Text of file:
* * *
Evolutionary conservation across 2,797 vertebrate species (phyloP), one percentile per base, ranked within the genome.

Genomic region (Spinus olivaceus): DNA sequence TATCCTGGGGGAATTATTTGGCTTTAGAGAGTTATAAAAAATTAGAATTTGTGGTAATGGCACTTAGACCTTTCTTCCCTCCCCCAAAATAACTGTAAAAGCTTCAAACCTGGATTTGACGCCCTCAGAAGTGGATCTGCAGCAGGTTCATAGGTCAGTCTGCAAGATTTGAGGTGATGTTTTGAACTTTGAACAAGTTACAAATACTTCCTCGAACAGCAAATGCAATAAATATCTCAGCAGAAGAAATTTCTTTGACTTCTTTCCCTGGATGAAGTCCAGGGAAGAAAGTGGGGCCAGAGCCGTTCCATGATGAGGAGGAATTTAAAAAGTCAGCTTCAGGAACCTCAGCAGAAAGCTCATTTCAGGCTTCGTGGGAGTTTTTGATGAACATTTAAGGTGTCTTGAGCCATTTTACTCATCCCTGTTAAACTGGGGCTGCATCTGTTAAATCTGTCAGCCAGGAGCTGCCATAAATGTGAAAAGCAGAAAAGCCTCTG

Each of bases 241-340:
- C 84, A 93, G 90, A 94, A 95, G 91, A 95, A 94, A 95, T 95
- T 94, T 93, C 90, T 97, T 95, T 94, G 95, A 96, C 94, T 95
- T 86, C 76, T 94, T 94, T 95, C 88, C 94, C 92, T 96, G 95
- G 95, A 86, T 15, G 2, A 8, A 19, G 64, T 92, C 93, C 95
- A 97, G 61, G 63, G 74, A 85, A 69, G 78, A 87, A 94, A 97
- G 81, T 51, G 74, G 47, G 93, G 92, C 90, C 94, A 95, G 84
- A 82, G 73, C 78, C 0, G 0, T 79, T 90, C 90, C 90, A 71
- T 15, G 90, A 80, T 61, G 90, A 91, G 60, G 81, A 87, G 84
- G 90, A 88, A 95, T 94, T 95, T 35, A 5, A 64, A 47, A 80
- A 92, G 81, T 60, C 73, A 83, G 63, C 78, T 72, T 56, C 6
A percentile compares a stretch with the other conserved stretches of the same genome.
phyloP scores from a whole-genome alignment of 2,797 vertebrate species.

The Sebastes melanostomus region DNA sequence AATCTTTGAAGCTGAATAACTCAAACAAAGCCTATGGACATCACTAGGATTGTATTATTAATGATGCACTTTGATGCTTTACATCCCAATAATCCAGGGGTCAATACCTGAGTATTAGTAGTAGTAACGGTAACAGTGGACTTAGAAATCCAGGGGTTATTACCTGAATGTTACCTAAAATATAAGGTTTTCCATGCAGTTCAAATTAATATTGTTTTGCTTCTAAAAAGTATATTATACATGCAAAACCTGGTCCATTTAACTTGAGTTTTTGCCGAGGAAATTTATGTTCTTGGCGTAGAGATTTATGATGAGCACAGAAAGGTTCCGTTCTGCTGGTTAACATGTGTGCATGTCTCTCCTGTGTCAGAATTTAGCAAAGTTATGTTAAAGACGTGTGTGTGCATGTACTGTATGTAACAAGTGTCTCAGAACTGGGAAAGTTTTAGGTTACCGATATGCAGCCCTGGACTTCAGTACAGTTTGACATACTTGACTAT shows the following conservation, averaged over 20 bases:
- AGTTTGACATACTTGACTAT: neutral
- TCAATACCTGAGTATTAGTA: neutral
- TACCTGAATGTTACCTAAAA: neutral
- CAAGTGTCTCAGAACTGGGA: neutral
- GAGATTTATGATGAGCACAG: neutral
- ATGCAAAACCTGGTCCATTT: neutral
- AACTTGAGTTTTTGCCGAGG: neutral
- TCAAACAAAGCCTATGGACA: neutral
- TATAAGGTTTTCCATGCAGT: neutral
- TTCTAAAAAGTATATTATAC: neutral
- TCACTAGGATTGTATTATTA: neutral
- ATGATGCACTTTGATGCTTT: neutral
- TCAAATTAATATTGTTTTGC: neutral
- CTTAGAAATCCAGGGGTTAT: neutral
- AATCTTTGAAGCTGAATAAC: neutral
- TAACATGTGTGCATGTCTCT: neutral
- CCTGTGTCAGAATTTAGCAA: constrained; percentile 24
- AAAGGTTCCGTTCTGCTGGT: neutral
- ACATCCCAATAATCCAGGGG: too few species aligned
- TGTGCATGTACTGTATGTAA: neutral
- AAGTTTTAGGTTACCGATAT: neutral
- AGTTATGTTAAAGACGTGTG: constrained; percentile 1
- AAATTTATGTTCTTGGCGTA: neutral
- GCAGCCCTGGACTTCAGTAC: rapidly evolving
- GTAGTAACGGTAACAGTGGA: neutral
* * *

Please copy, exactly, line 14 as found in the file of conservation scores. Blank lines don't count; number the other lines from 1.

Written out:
A percentile compares a stretch with the other conserved stretches of the same genome.